Norfolk Island workshop

This week the Kark group and collaborators will lead a workshop on Norfolk island conservation

Presentations in Auckland

Salit Kark and Noam Levin delivered a school seminar at the University of Auckland last week.

Where have all the fireflies gone?

In the link below is a new Hebrew article discussing where all the fireflies may have disappeared to within Israel and speculates if this situation can be applied to other areas of the world.

This page can be translated to English using the google translate plug in.

You can find the article here.

Good news for Asian rhino conservation!

In exciting news for Asian rhino conservation, there have been two important new rhino calves born in 2016. The first, a newborn female Sumatran rhino calf to 14 year old and second time mum Ratu and the second a newborn male greater one-horned rhino calf, born in Bardia National Park, Nepal – only a few short months after the translocation of the mother and four other rhinos.

The Sumatran rhino calf, which is yet to be named, was born in the Sumatran Rhino Sanctuary in Indonesia. The birth is significant as the population of Sumatran rhinos is less than 100 world-wide. Sumatran rhinos have disappeared from much of their former range and face many threats including poaching and habitat loss. This birth, the second in the Sumatran Rhino Sanctuary since 2012, aids the conservation efforts to save this critically endangered species.

In Nepal the birth of the male greater one-horned rhino calf is important as it shows that the mother is doing well in the new translocated area. A program officer with WWF’s wildlife conservation team, Nilanga Jayasinghe said, “This healthy calf, born to a recently-translocated female in the Babai Valley of Bardia National Park, Nepal, is a shining beacon of hope for greater one-horned rhinos.” The five greater one-horned rhinos were translocated from Chitwan National Park to Bardia National Park earlier this year to establish new populations in areas where the rhinos used to be found. The translocation efforts for the greater one-horned rhinos will continue through 2018, with the aim of translocating 30 rhinos from Chitwan National Park to Bardia National Park and Shuklaphanta Wildlife Reserve.

Read more about the Sumatran rhino Calf here or about the one- horned rhino calf here.

-Georgina Hockings

Media Article and Video

Follow this link to view the video:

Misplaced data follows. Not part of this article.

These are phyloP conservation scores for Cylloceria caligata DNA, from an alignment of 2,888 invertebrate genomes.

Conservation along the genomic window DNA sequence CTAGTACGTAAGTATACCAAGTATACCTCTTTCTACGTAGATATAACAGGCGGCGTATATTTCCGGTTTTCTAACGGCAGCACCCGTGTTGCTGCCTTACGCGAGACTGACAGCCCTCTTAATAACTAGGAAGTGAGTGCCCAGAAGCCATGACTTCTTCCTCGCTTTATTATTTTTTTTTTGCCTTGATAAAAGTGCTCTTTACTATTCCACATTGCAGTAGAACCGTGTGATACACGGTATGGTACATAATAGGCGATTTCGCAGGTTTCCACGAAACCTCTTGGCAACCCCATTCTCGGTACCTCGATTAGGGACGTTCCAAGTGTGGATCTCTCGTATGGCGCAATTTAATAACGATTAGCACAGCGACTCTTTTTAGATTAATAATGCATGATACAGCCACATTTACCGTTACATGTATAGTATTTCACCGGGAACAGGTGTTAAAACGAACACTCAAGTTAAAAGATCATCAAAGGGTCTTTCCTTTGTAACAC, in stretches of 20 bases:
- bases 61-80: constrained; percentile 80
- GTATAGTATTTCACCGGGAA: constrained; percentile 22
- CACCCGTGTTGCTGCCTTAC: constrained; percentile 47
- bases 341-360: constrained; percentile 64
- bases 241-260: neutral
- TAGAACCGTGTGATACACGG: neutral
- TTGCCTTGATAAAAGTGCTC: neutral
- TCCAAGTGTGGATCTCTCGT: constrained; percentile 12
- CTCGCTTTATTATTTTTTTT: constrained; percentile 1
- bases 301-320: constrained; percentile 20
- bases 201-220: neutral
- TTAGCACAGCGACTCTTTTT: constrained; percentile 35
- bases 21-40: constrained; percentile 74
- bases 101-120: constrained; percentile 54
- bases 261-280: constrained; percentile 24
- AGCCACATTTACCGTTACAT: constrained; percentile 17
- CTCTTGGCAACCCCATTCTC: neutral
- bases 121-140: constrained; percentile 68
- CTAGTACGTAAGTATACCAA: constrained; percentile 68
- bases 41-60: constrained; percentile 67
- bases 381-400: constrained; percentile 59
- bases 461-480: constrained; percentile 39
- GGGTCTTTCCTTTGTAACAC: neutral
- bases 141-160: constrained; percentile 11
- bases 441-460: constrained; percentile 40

Download (PDF, 440KB)

Media Article (Flickr paper)

Download (PDF, 778KB)

New paper: Night lights ad Flickr photos can be used for conservation

The end of 2015 saw another great article published. This article, published by Noam Levin, Salit Kark and David Crandall assesses human presence beyond populated areas through the use of social media.

Complete reference: Levin, N, Kark, S & Crandall, D 2015, ‘Where have all the people gone? Enhancing global conservation using night lights and social media’, Ecological Applications, vol. 25, no. 8, pp. 2153-67.

Download (PDF, 2.15MB)

Decision Point articles

The end of last week saw an important conversation being held by our associate professor Salit Kark through Decision point. It was about conservation in a time of oil and gas development.

Download (PDF, 362KB)

Tessa Mazor also had some of her work published on Decision Point about ‘Tracking turtles in the Mediterranean’

Download (PDF, 411KB)



Summer Research Interning with Rebecca Turk

I am born and raised in Brisbane, currently studying a Bachelor of Applied Science majoring in Wildlife at UQ Gatton Campus. While I was on holiday in Japan a fellow student mentioned a Summer Research Project they thought I would be interested in, more specifically a chance to work on the South-East Queensland Invasive Bird Project with the Biodiversity Research Team. Seeking to develop some new skills and eager to gain more practical experience I sought some more information and sent in my application, and was ecstatic to get accepted!

The experience so far has been greatly rewarding and enjoyable with all of the Team being incredibly helpful and informative. My main responsibilities include travelling to our Cavity Nesting Species Project sites with Andrew and Carla to assist in checking our nest boxes and collecting data, in addition to also sorting through and cataloguing the camera trap data we have obtained in order to gain a better insight into cavity nesting species behaviour and their interactions with other species.

Additionally, other skills I have learned during my time here include how to use a GPS, improved bird identification skills through both visuals and calls, becoming more knowledgeable of my surroundings such as which trees are more likely to have cavities and what species may inhabit them, as well as gaining a better understanding and appreciation of how research is carried out and completed.

I’d like to thank Salit and the Team for allowing me this great opportunity, as working on this project has reinforced my interest in birds as well as invasive species, and granted me a better idea of what I would like to do after completing my degree.

Here are some photos from the camera trap project I have been working on.

Stay tuned for an update on nesting attempts in our Project Boxes!

Squirrel Glider (Petaurus norfolcensis) inspecting project nest box
Barn Owl (Tyto alba) perching on top of project nest box
Southern Boobook Owl (Ninox boobook) perching on top of project nest box
Juvenile Collared Sparrowhawk (Accipiter cirrocephalus) attempting to hunt an Indian Myna
Common Brush-tail Possum (Trichosurus vulpecula) investigating the inside of a project nest box

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Except where noted, all photos are credited to Salit Kark, Noam Levin and Jeremy Kark.